Today, a Gen Xer may be a parent of a Gen Z child. They’ve been part of the workforce for at least a few decades, so they’re at a comfortable point in their careers. And they’re open to change, having adapted to technological advances as adults.

How to attract and retain Gen X employees

Like Millennials, Generation X are likely to have caring responsibilities away from work. They appreciate a good work-life balance and are often willing to sacrifice salary for other benefits, including flexible working hours and holiday allowance.

They’re focused on achieving personal and professional successes and are less concerned with the overall success of an organisation. Finding out about their own goals and supporting them to achieve them is a great way to keep Gen Xers on board.

Generation X learning preferences

Independent-minded Gen Xers like to know learning goals and outcomes from the outset. So trainers should be clear on exactly what a learning programme has in store. They should then give their Gen X trainees the opportunity to decide for themselves how and when they will learn.

When it comes to learning materials, they should be snappy and to the point to keep efficient Gen Xers engaged. Visuals and the odd bit of humour also attract the attention of Gen X learners.  

Gen X's ideal workplace environment

  • Flexible work arrangements

  • Efficient systems

  • A relaxed, fun and open environment

  • Leadership opportunities

Baby boomers 

What employers need to know about Baby Boomers

This generation was born after the Second World War when there was a big rise in the birth rate. There are more than 14 million Boomers in the UK.

Some have already left the workforce and some are nearing retirement. However, in the UK a third of this generation wants to remain in full or part-time roles even after they reach the state pension age.

Willing to make personal sacrifices to achieve professional success, and more likely than any other generation currently working to stay loyal to an employer, Baby Boomers are still looking to learn new skills in these later stages of their career.  

How to attract and retain Baby Boomers

Traditionally, Baby Boomers have been attracted to employers with a strong economic record and industry standing. They want to achieve status and financial security for themselves — if they haven’t already.

Having worked in the same profession for many decades now, some Boomers will be looking for a new challenge, which might mean working on a new project or moving into a different department.

Many Baby Boomers have embraced technology, but they don’t always have the same natural ability as younger generations. Giving Baby Boomers the right tech training helps them to feel connected to their workplace, rather than left behind.

Baby Boomers' learning preferences

Unlike the silent gen who came before them, Baby Boomers have never been afraid to speak out against authority. They enjoy learning in an environment where they get to interact and be involved in the conversation.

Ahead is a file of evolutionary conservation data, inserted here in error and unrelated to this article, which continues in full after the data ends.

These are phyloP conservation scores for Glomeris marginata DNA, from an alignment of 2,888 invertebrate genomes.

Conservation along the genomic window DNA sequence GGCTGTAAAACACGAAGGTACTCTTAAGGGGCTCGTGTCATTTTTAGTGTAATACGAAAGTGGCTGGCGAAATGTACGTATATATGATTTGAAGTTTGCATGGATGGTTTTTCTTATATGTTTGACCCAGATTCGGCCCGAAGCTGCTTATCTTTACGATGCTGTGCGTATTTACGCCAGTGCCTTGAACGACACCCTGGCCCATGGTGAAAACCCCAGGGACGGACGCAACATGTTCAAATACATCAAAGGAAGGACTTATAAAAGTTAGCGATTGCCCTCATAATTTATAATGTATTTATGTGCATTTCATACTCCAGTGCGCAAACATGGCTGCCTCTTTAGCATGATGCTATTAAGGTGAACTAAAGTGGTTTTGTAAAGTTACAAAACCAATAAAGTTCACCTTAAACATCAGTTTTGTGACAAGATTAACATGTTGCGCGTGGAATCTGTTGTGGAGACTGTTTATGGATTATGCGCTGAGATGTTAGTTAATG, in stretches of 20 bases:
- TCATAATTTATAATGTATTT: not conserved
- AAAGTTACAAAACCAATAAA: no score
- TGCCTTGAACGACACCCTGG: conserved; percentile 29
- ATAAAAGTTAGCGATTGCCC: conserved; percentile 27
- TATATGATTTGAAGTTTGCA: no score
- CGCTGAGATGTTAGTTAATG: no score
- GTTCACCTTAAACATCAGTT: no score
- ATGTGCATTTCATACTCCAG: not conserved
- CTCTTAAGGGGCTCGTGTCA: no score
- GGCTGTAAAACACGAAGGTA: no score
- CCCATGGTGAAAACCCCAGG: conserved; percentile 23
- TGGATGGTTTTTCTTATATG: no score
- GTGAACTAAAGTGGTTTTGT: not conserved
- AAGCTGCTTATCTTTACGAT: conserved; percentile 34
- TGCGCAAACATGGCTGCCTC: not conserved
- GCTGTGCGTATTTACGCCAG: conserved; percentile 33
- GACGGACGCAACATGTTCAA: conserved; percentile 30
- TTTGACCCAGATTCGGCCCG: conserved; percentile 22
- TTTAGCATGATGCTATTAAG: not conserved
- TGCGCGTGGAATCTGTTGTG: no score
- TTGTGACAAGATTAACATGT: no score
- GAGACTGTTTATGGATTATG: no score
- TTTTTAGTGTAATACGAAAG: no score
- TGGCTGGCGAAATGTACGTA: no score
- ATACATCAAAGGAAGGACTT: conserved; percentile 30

Boomers also enjoy a bit of friendly competition so trainers should give them chance to show off their knowledge and share their own experiences.

Baby Boomers' ideal workplace environment

  • Clear goals and deadlines

  • The opportunity to mentor and support younger generations in their careers

  • Rewards for company loyalty

  • Flexible working, giving the boomers the opportunity to semi-retire

Create training opportunities for every generation

Each generation has its own distinct working and learning style.

But whatever types of generations you have within your organisation, you can attract them to work for your company and hold onto them once they’re through the door by:

  • Offering tailored benefits packages

  • Providing engaging work opportunities

  • Encouraging managers to adapt to different working styles

  • Providing the right kinds of learning opportunities, tailored to each gen’s learning preferences.

Want an easy way to build bespoke learning pathways for your employees? With My Learning Hub, you can create training opportunities to engage every generation.

Sign up for a free trial to see what we could do for your organisation.


Frequently asked questions FAQ

How do Millennial leaders adapt to Generation Z?
Millennial leaders should allow Generation Z employees room to express their individuality and try to offer the flexible working opportunities this generation looks for. Whilst Millennials value diversity and ethical leadership, Generation Z has even higher expectations of their organisation. Millennial leaders should strive to develop and support a truly inclusive workplace, by examining and eliminating both conscious and unconscious bias. As an anxious generation, Gen Z appreciates well-being support and professional development opportunities in the workplace. Millennial leaders who adapt to these requirements will get the most from their Gen Z employees.
What training methods are relevant to Millennials and Gen Z?
Both Millennials and Gen Z are comfortable with technology. They like being able to access digital learning materials at a time and place that suits them. However, both of these generations also value collaboration. They enjoy accessing information via technology, before coming together as a group to discuss and analyse their findings. Trainers should aim to guide Millennial and Gen Z learners through a course, facilitating their research and highlighting key points, rather than relaying information.
What's important to Gen Z in the workplace?
Gen Z cares about societal issues. They want to work for organisations that can demonstrate a commitment to equality, diversity and sustainability – and will do their research to find out if a company’s stated values really align with its actions. As digital natives, Gen Z likes having access to tech tools that make their work easier and more efficient. They also look for open, collaborative and inclusive work environments, where everyone can be their authentic self.
How do you motivate Millennials in the workplace?
Millennials are motivated when they feel connected to a deeper purpose. So establish a clear link between their work and your company’s mission to support local communities, improve people’s lives or make the world a better place. Because Millennials also want to feel in control of their work-life balance, you can motivate them by offering flexible working opportunities and allowing them to work on their own initiative.
How do you manage Gen Y in the workplace?
Gen Y are more commonly known as Millennials – the generation born between 1981 and 1996. This generation enjoys open and transparent relationships with managers and wants the opportunity to offer their own input. Managers should try to judge Gen Y on their results rather than the number of hours they spend at work. It’s also important to Gen Yers that managers live up to the same standards they expect of their employees.